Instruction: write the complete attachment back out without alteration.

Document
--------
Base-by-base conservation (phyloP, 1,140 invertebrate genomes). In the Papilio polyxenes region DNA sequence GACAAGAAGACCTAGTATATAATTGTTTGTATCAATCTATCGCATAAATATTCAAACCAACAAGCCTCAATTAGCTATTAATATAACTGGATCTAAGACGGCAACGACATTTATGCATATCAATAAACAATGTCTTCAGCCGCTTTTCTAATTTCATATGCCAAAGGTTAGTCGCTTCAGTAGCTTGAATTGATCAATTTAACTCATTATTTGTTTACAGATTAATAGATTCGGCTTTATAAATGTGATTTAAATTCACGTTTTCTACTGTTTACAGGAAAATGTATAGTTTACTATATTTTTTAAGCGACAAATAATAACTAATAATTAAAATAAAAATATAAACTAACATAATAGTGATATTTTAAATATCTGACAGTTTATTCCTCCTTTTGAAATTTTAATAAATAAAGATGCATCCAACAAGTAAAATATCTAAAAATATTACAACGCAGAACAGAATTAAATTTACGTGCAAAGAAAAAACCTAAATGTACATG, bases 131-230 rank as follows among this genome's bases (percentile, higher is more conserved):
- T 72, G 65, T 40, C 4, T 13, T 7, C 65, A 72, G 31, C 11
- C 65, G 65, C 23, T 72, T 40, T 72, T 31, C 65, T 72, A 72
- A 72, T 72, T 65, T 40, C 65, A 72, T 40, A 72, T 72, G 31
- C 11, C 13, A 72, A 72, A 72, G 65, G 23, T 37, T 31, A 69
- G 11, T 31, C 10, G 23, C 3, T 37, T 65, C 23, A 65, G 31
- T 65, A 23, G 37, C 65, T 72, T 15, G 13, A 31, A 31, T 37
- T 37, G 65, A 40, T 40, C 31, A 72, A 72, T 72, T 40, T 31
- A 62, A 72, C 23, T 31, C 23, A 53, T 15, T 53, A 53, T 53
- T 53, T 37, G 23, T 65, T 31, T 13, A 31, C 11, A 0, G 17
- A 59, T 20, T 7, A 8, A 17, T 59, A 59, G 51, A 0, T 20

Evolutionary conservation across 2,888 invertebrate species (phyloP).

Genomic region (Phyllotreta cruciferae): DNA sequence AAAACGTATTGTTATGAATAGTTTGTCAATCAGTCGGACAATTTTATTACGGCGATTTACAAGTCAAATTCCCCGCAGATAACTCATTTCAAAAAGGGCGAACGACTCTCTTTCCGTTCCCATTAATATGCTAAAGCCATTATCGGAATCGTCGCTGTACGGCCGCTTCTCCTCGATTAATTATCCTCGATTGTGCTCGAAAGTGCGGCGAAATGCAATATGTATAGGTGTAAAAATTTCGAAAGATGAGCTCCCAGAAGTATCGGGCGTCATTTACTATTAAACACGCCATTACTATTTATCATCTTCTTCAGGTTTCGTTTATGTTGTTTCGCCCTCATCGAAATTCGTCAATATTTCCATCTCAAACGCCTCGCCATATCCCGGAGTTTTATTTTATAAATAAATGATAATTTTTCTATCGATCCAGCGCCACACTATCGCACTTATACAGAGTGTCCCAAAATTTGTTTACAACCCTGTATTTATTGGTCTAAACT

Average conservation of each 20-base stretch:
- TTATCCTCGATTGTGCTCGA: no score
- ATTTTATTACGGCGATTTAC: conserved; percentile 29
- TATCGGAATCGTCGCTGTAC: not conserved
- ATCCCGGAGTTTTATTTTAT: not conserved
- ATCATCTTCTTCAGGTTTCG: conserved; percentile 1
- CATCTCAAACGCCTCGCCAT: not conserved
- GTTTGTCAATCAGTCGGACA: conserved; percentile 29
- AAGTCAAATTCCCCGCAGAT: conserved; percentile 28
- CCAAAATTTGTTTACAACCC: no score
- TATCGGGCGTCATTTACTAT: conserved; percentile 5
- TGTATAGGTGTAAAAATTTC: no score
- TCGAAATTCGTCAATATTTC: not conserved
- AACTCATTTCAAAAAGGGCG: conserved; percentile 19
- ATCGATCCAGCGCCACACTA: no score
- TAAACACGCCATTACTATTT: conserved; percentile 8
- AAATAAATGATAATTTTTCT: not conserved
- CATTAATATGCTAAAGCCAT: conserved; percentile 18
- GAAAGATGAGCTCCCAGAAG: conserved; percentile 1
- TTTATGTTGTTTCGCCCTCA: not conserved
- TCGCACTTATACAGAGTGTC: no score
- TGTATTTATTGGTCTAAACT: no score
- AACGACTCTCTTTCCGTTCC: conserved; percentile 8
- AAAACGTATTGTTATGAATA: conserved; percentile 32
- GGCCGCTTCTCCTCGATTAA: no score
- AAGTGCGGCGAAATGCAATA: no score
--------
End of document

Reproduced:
Base-by-base conservation (phyloP, 1,140 invertebrate genomes). In the Papilio polyxenes region DNA sequence GACAAGAAGACCTAGTATATAATTGTTTGTATCAATCTATCGCATAAATATTCAAACCAACAAGCCTCAATTAGCTATTAATATAACTGGATCTAAGACGGCAACGACATTTATGCATATCAATAAACAATGTCTTCAGCCGCTTTTCTAATTTCATATGCCAAAGGTTAGTCGCTTCAGTAGCTTGAATTGATCAATTTAACTCATTATTTGTTTACAGATTAATAGATTCGGCTTTATAAATGTGATTTAAATTCACGTTTTCTACTGTTTACAGGAAAATGTATAGTTTACTATATTTTTTAAGCGACAAATAATAACTAATAATTAAAATAAAAATATAAACTAACATAATAGTGATATTTTAAATATCTGACAGTTTATTCCTCCTTTTGAAATTTTAATAAATAAAGATGCATCCAACAAGTAAAATATCTAAAAATATTACAACGCAGAACAGAATTAAATTTACGTGCAAAGAAAAAACCTAAATGTACATG, bases 131-230 rank as follows among this genome's bases (percentile, higher is more conserved):
- T 72, G 65, T 40, C 4, T 13, T 7, C 65, A 72, G 31, C 11
- C 65, G 65, C 23, T 72, T 40, T 72, T 31, C 65, T 72, A 72
- A 72, T 72, T 65, T 40, C 65, A 72, T 40, A 72, T 72, G 31
- C 11, C 13, A 72, A 72, A 72, G 65, G 23, T 37, T 31, A 69
- G 11, T 31, C 10, G 23, C 3, T 37, T 65, C 23, A 65, G 31
- T 65, A 23, G 37, C 65, T 72, T 15, G 13, A 31, A 31, T 37
- T 37, G 65, A 40, T 40, C 31, A 72, A 72, T 72, T 40, T 31
- A 62, A 72, C 23, T 31, C 23, A 53, T 15, T 53, A 53, T 53
- T 53, T 37, G 23, T 65, T 31, T 13, A 31, C 11, A 0, G 17
- A 59, T 20, T 7, A 8, A 17, T 59, A 59, G 51, A 0, T 20

Evolutionary conservation across 2,888 invertebrate species (phyloP).

Genomic region (Phyllotreta cruciferae): DNA sequence AAAACGTATTGTTATGAATAGTTTGTCAATCAGTCGGACAATTTTATTACGGCGATTTACAAGTCAAATTCCCCGCAGATAACTCATTTCAAAAAGGGCGAACGACTCTCTTTCCGTTCCCATTAATATGCTAAAGCCATTATCGGAATCGTCGCTGTACGGCCGCTTCTCCTCGATTAATTATCCTCGATTGTGCTCGAAAGTGCGGCGAAATGCAATATGTATAGGTGTAAAAATTTCGAAAGATGAGCTCCCAGAAGTATCGGGCGTCATTTACTATTAAACACGCCATTACTATTTATCATCTTCTTCAGGTTTCGTTTATGTTGTTTCGCCCTCATCGAAATTCGTCAATATTTCCATCTCAAACGCCTCGCCATATCCCGGAGTTTTATTTTATAAATAAATGATAATTTTTCTATCGATCCAGCGCCACACTATCGCACTTATACAGAGTGTCCCAAAATTTGTTTACAACCCTGTATTTATTGGTCTAAACT

Average conservation of each 20-base stretch:
- TTATCCTCGATTGTGCTCGA: no score
- ATTTTATTACGGCGATTTAC: conserved; percentile 29
- TATCGGAATCGTCGCTGTAC: not conserved
- ATCCCGGAGTTTTATTTTAT: not conserved
- ATCATCTTCTTCAGGTTTCG: conserved; percentile 1
- CATCTCAAACGCCTCGCCAT: not conserved
- GTTTGTCAATCAGTCGGACA: conserved; percentile 29
- AAGTCAAATTCCCCGCAGAT: conserved; percentile 28
- CCAAAATTTGTTTACAACCC: no score
- TATCGGGCGTCATTTACTAT: conserved; percentile 5
- TGTATAGGTGTAAAAATTTC: no score
- TCGAAATTCGTCAATATTTC: not conserved
- AACTCATTTCAAAAAGGGCG: conserved; percentile 19
- ATCGATCCAGCGCCACACTA: no score
- TAAACACGCCATTACTATTT: conserved; percentile 8
- AAATAAATGATAATTTTTCT: not conserved
- CATTAATATGCTAAAGCCAT: conserved; percentile 18
- GAAAGATGAGCTCCCAGAAG: conserved; percentile 1
- TTTATGTTGTTTCGCCCTCA: not conserved
- TCGCACTTATACAGAGTGTC: no score
- TGTATTTATTGGTCTAAACT: no score
- AACGACTCTCTTTCCGTTCC: conserved; percentile 8
- AAAACGTATTGTTATGAATA: conserved; percentile 32
- GGCCGCTTCTCCTCGATTAA: no score
- AAGTGCGGCGAAATGCAATA: no score